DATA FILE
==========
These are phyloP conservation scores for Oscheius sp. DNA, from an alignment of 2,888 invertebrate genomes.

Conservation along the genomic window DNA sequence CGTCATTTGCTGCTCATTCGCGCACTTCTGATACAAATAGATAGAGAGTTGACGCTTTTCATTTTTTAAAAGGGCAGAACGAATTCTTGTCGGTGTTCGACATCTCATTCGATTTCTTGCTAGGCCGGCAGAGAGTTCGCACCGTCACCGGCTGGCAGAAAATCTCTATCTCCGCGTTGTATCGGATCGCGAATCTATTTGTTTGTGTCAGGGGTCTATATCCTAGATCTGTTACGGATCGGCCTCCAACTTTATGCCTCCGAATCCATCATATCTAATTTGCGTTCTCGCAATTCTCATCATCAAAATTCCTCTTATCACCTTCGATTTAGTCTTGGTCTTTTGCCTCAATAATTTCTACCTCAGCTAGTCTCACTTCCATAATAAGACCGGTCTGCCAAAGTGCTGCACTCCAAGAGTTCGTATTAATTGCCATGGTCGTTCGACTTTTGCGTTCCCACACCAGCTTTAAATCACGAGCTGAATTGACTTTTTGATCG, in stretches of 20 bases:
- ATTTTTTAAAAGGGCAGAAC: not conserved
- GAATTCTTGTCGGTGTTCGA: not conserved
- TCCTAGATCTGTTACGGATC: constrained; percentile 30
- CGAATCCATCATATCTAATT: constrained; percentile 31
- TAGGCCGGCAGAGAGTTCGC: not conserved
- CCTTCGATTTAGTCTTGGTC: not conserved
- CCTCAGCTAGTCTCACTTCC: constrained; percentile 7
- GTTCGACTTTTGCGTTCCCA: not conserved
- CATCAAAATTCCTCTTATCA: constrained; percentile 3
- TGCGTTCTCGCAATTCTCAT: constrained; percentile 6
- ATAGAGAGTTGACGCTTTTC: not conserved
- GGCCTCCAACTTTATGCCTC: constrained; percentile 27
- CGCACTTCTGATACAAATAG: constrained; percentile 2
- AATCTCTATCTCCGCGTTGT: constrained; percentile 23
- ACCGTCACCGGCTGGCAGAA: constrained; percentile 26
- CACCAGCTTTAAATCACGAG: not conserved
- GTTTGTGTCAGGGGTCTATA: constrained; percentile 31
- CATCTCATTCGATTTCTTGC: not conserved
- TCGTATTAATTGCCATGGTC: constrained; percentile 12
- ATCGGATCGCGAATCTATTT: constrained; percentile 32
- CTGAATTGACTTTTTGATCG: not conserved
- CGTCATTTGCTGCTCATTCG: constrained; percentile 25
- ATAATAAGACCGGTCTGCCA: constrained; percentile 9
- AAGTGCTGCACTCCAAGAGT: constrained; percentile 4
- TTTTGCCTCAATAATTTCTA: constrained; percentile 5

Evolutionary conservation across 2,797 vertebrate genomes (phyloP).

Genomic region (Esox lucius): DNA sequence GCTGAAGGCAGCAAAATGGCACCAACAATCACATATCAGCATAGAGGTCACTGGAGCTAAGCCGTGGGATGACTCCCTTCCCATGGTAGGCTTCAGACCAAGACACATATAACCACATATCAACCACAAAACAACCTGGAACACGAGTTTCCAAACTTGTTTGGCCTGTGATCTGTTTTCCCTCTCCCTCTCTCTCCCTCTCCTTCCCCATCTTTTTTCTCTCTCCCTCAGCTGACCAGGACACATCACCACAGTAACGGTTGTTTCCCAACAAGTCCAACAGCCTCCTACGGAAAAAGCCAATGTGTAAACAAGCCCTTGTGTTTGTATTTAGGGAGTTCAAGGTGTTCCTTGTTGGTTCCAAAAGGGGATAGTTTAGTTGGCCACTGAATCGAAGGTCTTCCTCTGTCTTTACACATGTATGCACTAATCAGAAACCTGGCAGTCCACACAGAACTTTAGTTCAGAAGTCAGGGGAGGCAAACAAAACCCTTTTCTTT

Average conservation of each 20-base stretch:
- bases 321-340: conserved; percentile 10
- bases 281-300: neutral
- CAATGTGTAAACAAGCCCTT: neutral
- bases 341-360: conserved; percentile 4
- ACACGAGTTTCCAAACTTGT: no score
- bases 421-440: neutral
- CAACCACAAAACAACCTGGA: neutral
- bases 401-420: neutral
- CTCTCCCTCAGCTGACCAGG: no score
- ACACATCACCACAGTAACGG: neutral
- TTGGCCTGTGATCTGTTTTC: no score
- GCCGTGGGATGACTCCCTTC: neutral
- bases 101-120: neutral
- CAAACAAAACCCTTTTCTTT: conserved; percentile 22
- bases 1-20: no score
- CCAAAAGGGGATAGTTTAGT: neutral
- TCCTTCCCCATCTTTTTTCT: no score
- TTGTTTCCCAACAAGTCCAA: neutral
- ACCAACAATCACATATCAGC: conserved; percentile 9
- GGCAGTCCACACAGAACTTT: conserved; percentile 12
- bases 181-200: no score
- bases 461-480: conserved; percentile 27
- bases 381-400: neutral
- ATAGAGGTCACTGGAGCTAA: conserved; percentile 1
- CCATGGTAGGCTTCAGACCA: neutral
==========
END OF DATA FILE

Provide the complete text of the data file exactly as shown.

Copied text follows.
These are phyloP conservation scores for Oscheius sp. DNA, from an alignment of 2,888 invertebrate genomes.

Conservation along the genomic window DNA sequence CGTCATTTGCTGCTCATTCGCGCACTTCTGATACAAATAGATAGAGAGTTGACGCTTTTCATTTTTTAAAAGGGCAGAACGAATTCTTGTCGGTGTTCGACATCTCATTCGATTTCTTGCTAGGCCGGCAGAGAGTTCGCACCGTCACCGGCTGGCAGAAAATCTCTATCTCCGCGTTGTATCGGATCGCGAATCTATTTGTTTGTGTCAGGGGTCTATATCCTAGATCTGTTACGGATCGGCCTCCAACTTTATGCCTCCGAATCCATCATATCTAATTTGCGTTCTCGCAATTCTCATCATCAAAATTCCTCTTATCACCTTCGATTTAGTCTTGGTCTTTTGCCTCAATAATTTCTACCTCAGCTAGTCTCACTTCCATAATAAGACCGGTCTGCCAAAGTGCTGCACTCCAAGAGTTCGTATTAATTGCCATGGTCGTTCGACTTTTGCGTTCCCACACCAGCTTTAAATCACGAGCTGAATTGACTTTTTGATCG, in stretches of 20 bases:
- ATTTTTTAAAAGGGCAGAAC: not conserved
- GAATTCTTGTCGGTGTTCGA: not conserved
- TCCTAGATCTGTTACGGATC: constrained; percentile 30
- CGAATCCATCATATCTAATT: constrained; percentile 31
- TAGGCCGGCAGAGAGTTCGC: not conserved
- CCTTCGATTTAGTCTTGGTC: not conserved
- CCTCAGCTAGTCTCACTTCC: constrained; percentile 7
- GTTCGACTTTTGCGTTCCCA: not conserved
- CATCAAAATTCCTCTTATCA: constrained; percentile 3
- TGCGTTCTCGCAATTCTCAT: constrained; percentile 6
- ATAGAGAGTTGACGCTTTTC: not conserved
- GGCCTCCAACTTTATGCCTC: constrained; percentile 27
- CGCACTTCTGATACAAATAG: constrained; percentile 2
- AATCTCTATCTCCGCGTTGT: constrained; percentile 23
- ACCGTCACCGGCTGGCAGAA: constrained; percentile 26
- CACCAGCTTTAAATCACGAG: not conserved
- GTTTGTGTCAGGGGTCTATA: constrained; percentile 31
- CATCTCATTCGATTTCTTGC: not conserved
- TCGTATTAATTGCCATGGTC: constrained; percentile 12
- ATCGGATCGCGAATCTATTT: constrained; percentile 32
- CTGAATTGACTTTTTGATCG: not conserved
- CGTCATTTGCTGCTCATTCG: constrained; percentile 25
- ATAATAAGACCGGTCTGCCA: constrained; percentile 9
- AAGTGCTGCACTCCAAGAGT: constrained; percentile 4
- TTTTGCCTCAATAATTTCTA: constrained; percentile 5

Evolutionary conservation across 2,797 vertebrate genomes (phyloP).

Genomic region (Esox lucius): DNA sequence GCTGAAGGCAGCAAAATGGCACCAACAATCACATATCAGCATAGAGGTCACTGGAGCTAAGCCGTGGGATGACTCCCTTCCCATGGTAGGCTTCAGACCAAGACACATATAACCACATATCAACCACAAAACAACCTGGAACACGAGTTTCCAAACTTGTTTGGCCTGTGATCTGTTTTCCCTCTCCCTCTCTCTCCCTCTCCTTCCCCATCTTTTTTCTCTCTCCCTCAGCTGACCAGGACACATCACCACAGTAACGGTTGTTTCCCAACAAGTCCAACAGCCTCCTACGGAAAAAGCCAATGTGTAAACAAGCCCTTGTGTTTGTATTTAGGGAGTTCAAGGTGTTCCTTGTTGGTTCCAAAAGGGGATAGTTTAGTTGGCCACTGAATCGAAGGTCTTCCTCTGTCTTTACACATGTATGCACTAATCAGAAACCTGGCAGTCCACACAGAACTTTAGTTCAGAAGTCAGGGGAGGCAAACAAAACCCTTTTCTTT

Average conservation of each 20-base stretch:
- bases 321-340: conserved; percentile 10
- bases 281-300: neutral
- CAATGTGTAAACAAGCCCTT: neutral
- bases 341-360: conserved; percentile 4
- ACACGAGTTTCCAAACTTGT: no score
- bases 421-440: neutral
- CAACCACAAAACAACCTGGA: neutral
- bases 401-420: neutral
- CTCTCCCTCAGCTGACCAGG: no score
- ACACATCACCACAGTAACGG: neutral
- TTGGCCTGTGATCTGTTTTC: no score
- GCCGTGGGATGACTCCCTTC: neutral
- bases 101-120: neutral
- CAAACAAAACCCTTTTCTTT: conserved; percentile 22
- bases 1-20: no score
- CCAAAAGGGGATAGTTTAGT: neutral
- TCCTTCCCCATCTTTTTTCT: no score
- TTGTTTCCCAACAAGTCCAA: neutral
- ACCAACAATCACATATCAGC: conserved; percentile 9
- GGCAGTCCACACAGAACTTT: conserved; percentile 12
- bases 181-200: no score
- bases 461-480: conserved; percentile 27
- bases 381-400: neutral
- ATAGAGGTCACTGGAGCTAA: conserved; percentile 1
- CCATGGTAGGCTTCAGACCA: neutral